Habitat[edit]

The Orthoporus ornatus enjoys staying in the deep damp soil of a desert ecosystem. The thought of an organism living underground might sound a bit unrealistic. However, the soil is full of honey-comb channels and voids.[13] Also, not only is the soil full of this millipede’s main food source it also works as protection. Staying underground provides for a safe refuge of any harmful biotic or abiotic events, for example protection from solar ultraviolet radiation. [14]

Behavior[edit]

This is a mellow slow-moving organism that enjoys feeding on decaying materials. It is mostly nocturnal; however, it can be spotted after rainy days in the early mornings. It spends most of its time in self-dug burrows. [15] It will emerge from the soil only when the soil is moist. Once the soil is dried up from the desert sun it will go back into the deep soil. [16] Through studies, it was said that movement was at its peak during the early mornings with some nocturnal activity as well. Soil-surface activity stopped before the surface temperate reached 35 degrees Celsius and began again when the ground resumed to 35 degrees Celsius. In the meantime, the millipede went from burrow to burrow. It was found under rocks and sometimes to aerial proportions of shrubs. Interestingly, when it was found on shrubs the air temperature was 35.5 degree Celsius. [17]

Feeding[edit]

The desert millipede is not quite picky when it comes to feeding. Its main food source is bacteria, which thrives in the damp soil that it lives around. [18] It will feed on dead plant material and tissues of dead shrubs. Some shrubs it was found eating of off was the cholla, creosote bush, ocotillo. It was also found eating some surface litter and bark of “morman tea” and mesquite. It will also eat tiny pieces of sand, rock and other inverabrae animals (arthopods). It cannot eat in the absence of moist soil. [19]

Ecology[edit]

The millipede has certain defenses against its predators, however vertebrates find preying on this organism is well worth it. Vertebrates are usually the type of animal that feeds on the desert millipede. There are about thirteen species that have been observed to feel on millipedes. [20]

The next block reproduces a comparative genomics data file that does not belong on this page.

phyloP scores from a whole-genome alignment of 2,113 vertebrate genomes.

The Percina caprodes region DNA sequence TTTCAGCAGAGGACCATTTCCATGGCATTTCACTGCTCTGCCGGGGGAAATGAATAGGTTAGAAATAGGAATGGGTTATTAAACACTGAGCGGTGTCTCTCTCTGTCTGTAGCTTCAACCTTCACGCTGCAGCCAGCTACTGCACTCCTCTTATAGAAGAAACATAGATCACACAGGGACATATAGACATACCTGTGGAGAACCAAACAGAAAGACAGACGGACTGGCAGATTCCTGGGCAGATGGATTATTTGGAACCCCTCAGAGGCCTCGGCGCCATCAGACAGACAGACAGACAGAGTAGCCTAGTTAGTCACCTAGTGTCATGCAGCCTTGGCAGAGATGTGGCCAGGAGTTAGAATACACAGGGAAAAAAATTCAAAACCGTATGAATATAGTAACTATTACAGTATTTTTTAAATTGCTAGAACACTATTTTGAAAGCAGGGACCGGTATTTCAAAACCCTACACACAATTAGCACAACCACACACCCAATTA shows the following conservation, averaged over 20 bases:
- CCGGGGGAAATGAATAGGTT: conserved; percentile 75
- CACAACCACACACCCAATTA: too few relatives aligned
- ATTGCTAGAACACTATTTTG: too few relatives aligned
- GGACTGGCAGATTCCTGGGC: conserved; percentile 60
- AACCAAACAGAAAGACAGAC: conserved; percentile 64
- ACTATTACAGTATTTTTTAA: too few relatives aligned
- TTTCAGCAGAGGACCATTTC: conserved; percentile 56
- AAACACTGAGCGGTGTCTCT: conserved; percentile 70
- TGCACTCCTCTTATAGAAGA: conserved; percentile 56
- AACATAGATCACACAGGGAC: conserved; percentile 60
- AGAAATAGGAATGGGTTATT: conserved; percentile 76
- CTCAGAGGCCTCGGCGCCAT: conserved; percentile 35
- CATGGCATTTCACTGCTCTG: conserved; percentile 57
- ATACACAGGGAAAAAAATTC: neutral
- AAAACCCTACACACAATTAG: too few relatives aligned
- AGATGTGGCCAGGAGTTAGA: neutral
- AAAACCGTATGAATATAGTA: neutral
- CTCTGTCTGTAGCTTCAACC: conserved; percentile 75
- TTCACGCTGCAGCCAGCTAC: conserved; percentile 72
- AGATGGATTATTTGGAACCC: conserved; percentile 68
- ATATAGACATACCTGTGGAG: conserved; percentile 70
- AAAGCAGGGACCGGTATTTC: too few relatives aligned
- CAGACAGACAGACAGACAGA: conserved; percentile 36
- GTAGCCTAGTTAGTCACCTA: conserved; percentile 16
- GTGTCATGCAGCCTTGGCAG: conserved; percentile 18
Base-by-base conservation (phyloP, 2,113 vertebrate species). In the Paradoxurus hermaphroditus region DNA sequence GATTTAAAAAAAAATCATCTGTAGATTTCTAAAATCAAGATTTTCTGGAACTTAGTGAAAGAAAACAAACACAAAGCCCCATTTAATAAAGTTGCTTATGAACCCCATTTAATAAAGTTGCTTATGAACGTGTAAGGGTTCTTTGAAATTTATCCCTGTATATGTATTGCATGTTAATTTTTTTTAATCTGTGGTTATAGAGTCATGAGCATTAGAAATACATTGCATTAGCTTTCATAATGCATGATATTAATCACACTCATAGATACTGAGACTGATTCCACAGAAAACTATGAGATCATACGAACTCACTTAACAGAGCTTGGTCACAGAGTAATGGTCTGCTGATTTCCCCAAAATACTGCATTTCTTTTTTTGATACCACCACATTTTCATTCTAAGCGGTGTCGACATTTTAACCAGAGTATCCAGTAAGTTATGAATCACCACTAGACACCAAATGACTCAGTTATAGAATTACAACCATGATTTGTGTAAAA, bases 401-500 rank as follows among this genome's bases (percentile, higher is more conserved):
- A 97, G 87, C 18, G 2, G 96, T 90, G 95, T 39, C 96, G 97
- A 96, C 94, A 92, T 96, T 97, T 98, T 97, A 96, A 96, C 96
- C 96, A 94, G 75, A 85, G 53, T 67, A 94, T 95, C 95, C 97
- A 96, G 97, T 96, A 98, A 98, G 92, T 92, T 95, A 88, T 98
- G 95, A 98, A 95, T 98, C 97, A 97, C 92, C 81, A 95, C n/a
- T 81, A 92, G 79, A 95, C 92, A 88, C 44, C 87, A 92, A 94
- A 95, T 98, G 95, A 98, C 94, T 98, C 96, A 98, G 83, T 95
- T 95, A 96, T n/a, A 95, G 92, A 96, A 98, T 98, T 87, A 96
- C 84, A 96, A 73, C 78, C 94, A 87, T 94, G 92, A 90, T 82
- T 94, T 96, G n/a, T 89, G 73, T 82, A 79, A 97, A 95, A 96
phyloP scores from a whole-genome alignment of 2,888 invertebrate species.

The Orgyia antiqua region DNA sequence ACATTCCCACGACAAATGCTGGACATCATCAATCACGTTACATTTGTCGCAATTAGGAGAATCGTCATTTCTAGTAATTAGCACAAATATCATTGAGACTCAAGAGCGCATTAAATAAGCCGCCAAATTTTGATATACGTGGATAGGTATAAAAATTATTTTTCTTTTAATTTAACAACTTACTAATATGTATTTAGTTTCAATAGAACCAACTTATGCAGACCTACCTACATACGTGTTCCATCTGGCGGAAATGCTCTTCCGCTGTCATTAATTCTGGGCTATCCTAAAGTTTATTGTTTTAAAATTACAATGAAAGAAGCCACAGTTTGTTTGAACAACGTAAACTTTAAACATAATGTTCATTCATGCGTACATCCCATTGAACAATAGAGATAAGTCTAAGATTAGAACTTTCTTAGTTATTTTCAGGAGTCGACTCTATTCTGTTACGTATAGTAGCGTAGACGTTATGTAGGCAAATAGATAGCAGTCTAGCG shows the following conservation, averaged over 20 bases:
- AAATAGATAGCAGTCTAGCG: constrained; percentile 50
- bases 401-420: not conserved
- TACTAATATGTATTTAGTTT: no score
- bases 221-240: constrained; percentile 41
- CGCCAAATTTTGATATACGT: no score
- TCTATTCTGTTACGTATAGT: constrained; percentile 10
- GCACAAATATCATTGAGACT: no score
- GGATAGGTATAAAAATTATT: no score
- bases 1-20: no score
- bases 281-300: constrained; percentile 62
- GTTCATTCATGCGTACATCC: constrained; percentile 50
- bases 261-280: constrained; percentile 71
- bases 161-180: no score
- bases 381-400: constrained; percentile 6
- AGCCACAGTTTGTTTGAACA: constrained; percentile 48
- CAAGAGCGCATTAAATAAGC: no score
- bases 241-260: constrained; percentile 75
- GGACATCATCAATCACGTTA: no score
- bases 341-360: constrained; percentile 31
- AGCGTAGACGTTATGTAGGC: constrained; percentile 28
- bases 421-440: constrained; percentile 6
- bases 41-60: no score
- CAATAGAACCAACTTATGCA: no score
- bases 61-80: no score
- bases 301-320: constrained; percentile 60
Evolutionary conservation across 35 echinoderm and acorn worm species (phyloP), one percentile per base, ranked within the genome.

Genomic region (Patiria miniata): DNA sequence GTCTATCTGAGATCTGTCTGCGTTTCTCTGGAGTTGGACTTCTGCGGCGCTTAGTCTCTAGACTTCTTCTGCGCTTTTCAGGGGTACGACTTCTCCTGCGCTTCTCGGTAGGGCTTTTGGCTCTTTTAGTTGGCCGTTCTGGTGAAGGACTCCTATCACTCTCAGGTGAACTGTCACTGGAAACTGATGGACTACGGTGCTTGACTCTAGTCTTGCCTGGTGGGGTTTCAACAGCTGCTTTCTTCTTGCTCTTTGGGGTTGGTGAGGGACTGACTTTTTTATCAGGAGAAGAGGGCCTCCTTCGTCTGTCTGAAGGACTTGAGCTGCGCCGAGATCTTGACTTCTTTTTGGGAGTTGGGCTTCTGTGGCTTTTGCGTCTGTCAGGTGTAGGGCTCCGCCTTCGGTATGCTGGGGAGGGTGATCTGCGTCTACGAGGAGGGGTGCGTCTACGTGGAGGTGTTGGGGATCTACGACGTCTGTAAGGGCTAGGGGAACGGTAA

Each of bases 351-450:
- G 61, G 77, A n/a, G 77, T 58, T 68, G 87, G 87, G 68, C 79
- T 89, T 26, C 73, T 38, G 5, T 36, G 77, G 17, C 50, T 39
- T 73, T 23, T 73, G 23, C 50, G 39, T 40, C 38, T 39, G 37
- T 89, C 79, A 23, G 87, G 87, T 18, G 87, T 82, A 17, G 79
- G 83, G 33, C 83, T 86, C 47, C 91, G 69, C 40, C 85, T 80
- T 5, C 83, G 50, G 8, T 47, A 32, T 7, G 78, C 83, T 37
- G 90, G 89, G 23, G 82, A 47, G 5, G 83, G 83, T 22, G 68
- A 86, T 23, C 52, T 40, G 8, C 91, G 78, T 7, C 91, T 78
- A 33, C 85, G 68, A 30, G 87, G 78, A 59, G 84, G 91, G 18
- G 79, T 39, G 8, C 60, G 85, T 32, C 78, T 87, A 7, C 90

Interactions with Humans[edit]

The desert millipede is a very simple creature that will keep to itself unless bothered or feels threatened. It will curl up into a ball, or coil, when it is disturbed. Sometime it may even release a noxious substance out from the side of its body, [21] or more specifically, through glands that are on top of its legs. This liquid smells and tastes bad. It is toxic to anything that might eat it. [22] This liquid can irritate skin of a human and will definitely irritate the eyes. [23] The Orthoporus ornatus can be seen as a beneficial and useful interesting part of the desert ecosystem. Because the desert is such a dry place, dead plants and animals take an extra long time to fully decay. (This is why lots of historical ruins and archeological sites are in the southwest areas.) The milliepede will eat on these decaying matters and “Clean up” their environment. If these small organisms did no longer exist the desert would overpopulate with dead plants, dead animals and bacteria.[24] Its species life span can range up to 10 years. [25]


References[edit]

  1. ^ Hoffman, R. L. 1999. Checklist of the Millipeds of North and Middle America. Virginia Museum of Natural History Special Publications, 8, p. 125-126.
  2. ^ "Description of dead Orthoporus ornatus". Retrieved November 28, 2012. 
  3. ^ "Desert millipede size". Bugs In Cyberspace. Retrieved November 28, 2012. 
  4. ^ "Deseret Millipede (Orthoporus ornatus)". Petroglyph National Monument. Retrieved November 27, 2012. 
  5. ^ F. S. Nunez & C. S. Crawford (1977). "Anatomy and histology of the alimentary tract of the desert millipede Orthoporus ornatus (Girard) (Diplopoda: Spirostreptidae)". Journal of Morphology 151 (1): 121–130. doi:10.1002/jmor.1051510107.